The Commission recognized that the amendments it is adopting will impose new disclosure requirements on companies and are likely to result in costs related to information collection. The final rule requires the disclosure of executive compensation in a tabular format, which is likely to result in certain costs. However, the Commission expects these costs to be limited since much of the compensation required to be disclosed under this rule is currently required to be disclosed in narrative format in the existing disclosure regime. The Commission estimates the annual incremental paperwork burden for all companies to prepare the disclosure that would be required under this rule to be approximately 24,942 hours of company personnel time and a cost of approximately $7,841,200 for the services of outside professionals.

(ii) Agency actions relevant to the Regulatory Flexibility Act, 5 U.S.C. sections 603-605, 607, and 609

The Commission prepared a Final Regulatory Flexibility Analysis for this final rule that discussed the reasons for, and objectives of, the rule; the legal basis; significant issues raised by public comment; small entities subject to the final rule; reporting, recordkeeping, and other compliance requirements; duplicative, overlapping, or conflicting federal rules; and significant alternatives.

(iii) Agency actions relevant to sections 202-205 of the Unfunded Mandates Reform Act of 1995, 2 U.S.C. sections 1532-1535

As an independent regulatory agency, the Commission is not subject to the Act.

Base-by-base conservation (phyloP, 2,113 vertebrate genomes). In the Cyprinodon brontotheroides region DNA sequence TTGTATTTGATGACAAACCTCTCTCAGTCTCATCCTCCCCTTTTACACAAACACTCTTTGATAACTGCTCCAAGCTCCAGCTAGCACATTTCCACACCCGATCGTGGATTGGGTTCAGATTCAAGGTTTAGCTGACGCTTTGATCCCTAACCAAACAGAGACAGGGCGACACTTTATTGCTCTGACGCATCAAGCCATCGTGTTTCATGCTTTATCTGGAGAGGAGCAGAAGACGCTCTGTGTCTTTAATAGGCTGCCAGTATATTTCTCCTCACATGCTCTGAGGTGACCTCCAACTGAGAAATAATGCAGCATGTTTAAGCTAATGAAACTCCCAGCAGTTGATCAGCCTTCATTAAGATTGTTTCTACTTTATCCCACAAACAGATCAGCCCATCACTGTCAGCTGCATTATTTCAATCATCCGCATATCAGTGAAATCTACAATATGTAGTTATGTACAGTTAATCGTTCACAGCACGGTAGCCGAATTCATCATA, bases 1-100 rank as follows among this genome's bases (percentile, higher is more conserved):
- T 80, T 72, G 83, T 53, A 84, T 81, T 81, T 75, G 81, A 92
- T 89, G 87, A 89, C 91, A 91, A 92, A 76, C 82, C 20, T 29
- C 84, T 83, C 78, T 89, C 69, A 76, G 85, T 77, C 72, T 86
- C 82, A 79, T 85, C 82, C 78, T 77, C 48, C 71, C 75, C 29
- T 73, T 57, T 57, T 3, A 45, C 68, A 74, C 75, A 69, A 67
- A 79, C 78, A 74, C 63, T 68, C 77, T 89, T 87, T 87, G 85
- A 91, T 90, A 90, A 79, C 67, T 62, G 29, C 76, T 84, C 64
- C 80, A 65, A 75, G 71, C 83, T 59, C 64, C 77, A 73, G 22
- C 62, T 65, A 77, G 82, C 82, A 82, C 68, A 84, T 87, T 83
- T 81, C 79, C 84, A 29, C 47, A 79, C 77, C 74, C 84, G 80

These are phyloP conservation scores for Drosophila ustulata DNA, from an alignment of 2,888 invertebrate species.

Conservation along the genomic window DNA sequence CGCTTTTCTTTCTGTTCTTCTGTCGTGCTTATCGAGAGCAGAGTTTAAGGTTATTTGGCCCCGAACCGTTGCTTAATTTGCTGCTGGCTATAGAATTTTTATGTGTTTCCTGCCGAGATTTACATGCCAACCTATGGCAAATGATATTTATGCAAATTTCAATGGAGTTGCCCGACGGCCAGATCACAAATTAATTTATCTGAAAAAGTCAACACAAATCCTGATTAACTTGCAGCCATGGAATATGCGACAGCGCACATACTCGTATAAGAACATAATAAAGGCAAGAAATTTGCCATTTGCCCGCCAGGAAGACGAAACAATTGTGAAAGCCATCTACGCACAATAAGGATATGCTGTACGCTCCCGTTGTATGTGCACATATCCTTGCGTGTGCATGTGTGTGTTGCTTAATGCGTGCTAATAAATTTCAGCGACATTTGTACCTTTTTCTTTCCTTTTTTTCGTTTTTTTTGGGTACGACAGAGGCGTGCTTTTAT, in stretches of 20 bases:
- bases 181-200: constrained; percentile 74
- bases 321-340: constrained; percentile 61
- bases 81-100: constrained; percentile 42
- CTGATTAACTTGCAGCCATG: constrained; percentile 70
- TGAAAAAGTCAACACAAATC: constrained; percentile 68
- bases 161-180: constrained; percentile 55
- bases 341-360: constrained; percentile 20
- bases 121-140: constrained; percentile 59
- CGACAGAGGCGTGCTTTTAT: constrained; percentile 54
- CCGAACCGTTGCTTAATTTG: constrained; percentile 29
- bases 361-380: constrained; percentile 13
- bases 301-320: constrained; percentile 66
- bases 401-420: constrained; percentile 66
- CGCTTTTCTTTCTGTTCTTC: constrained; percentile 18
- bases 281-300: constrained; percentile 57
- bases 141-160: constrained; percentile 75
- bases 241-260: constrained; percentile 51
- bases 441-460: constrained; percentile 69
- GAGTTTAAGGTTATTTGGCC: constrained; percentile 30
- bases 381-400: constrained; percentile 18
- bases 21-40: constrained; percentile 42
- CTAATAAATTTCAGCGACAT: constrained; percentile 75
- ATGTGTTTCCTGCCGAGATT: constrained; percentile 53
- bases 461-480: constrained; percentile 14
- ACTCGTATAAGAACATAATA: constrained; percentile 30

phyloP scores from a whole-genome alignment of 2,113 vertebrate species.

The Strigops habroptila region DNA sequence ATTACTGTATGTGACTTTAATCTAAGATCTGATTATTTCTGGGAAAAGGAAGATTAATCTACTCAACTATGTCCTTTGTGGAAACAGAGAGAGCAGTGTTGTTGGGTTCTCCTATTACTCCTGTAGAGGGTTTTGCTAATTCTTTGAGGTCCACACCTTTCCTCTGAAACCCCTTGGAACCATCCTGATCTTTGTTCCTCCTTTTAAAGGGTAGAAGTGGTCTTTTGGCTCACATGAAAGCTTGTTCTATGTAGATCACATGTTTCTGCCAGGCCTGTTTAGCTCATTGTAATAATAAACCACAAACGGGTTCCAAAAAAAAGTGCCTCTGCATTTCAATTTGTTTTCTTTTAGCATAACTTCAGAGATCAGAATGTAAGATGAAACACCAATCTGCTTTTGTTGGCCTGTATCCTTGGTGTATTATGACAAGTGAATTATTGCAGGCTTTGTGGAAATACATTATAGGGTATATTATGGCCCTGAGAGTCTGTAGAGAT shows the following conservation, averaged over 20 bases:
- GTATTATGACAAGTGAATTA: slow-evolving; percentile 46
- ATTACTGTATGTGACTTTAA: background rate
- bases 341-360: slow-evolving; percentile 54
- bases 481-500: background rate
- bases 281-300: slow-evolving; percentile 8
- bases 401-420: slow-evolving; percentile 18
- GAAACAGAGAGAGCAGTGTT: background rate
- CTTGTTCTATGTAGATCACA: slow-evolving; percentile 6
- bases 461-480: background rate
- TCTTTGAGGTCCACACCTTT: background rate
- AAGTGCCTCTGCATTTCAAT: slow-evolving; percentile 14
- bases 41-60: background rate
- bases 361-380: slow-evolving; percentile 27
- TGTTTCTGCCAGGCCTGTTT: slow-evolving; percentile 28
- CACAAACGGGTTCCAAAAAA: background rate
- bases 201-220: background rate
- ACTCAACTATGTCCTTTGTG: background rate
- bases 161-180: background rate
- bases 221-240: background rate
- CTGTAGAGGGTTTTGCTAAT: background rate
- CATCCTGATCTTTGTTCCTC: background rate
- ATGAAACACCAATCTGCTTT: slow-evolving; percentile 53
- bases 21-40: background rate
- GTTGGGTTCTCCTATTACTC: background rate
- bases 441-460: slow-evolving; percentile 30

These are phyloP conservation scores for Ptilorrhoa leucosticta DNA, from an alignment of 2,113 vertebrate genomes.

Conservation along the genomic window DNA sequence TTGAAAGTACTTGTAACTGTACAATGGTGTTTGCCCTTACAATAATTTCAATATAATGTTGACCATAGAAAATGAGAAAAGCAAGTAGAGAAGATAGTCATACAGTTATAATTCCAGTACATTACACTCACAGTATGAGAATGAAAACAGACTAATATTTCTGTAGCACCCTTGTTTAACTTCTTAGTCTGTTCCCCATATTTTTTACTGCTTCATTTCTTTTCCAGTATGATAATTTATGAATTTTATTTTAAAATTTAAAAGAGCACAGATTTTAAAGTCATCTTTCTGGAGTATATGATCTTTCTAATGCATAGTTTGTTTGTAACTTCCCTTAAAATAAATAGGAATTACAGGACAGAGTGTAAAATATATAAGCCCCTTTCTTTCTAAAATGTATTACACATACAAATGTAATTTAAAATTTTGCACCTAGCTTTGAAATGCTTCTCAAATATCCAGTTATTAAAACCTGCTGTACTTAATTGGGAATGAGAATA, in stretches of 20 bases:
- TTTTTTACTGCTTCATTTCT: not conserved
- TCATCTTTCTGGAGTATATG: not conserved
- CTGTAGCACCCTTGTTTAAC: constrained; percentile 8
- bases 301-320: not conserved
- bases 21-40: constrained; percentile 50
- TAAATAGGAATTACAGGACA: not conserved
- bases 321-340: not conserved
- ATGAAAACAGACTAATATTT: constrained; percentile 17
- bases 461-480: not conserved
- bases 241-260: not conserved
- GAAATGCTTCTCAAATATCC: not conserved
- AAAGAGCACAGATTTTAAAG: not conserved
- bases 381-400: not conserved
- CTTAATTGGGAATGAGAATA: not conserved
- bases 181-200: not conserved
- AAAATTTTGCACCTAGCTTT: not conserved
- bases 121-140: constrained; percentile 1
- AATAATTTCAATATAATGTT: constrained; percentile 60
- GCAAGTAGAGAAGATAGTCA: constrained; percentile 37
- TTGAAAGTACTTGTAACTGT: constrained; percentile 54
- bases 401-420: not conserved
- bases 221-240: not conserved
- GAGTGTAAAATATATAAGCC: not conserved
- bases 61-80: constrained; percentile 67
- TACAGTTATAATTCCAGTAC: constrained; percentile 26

(iv) Other relevant information or requirements under acts and executive orders

Administrative Procedure Act, 5 U.S.C. sections 551 et seq.

On October 28, 2010, the Commission published a notice of proposed rulemaking. The Commission received over 60 comment letters in response to the proposed rule in addition to over a dozen letters received before the proposed rule was published. The comment letters came from corporations, pension funds, professional associations, trade unions, law firms, consultants, academics, individual investors, and other interested parties. The Commission responded to the comments in the final rule.

Paperwork Reduction Act, 44 U.S.C. sections 3501-3520

The Commission determined that this final rule contains 13 information collection requirements under the Act, which it submitted to the Office of Management and Budget (OMB) for review. The Commission estimates that the total incremental burden for current reports and proxy and information statements to be 27,630 hours with $2,766,800 professional costs. The Commission also estimates that the total incremental burden for registration statements, merger proxy and information statements, tender offer documents, and Schedule 13E-3 to be 16,915 hours and $5,074,400 in professional costs.

Statutory authorization for the rule

The Commission promulgated this rule under the authority of sections 6, 7, 10, and 19(a) of the Securities Act of 1933 and sections 13, 14(a), 14A, 23(a), and 36 of the Securities Exchange Act of 1934. 15 U.S.C. sections 77f, 77g, 77j, 77s(a), 78m, 78n, 78n-1, 78w(a), 78mm.

Securities Act of 1933 and Securities Exchange Act of 1934, 15 U.S.C. sections 77b(b), 78c(f), 78w(a)

The Commission analyzed the final rule to determine if it will promote efficiency, competition, and capital formation, and that any burden imposed by this rule on competition is necessary or appropriate. The Commission determined that this final rule will promote or have no effect on efficiency, competition, and capital formation.

Executive Order No. 12,866 (Regulatory Planning and Review)

As an independent regulatory agency, the Commission is not subject to the Order.

Executive Order No. 13,132 (Federalism)

As an independent regulatory agency, the Commission is not subject to the Order.



[1] Pub. L. No. 111-203, sect. 951, 124 Stat. 1376, 1899 (July 21, 2010).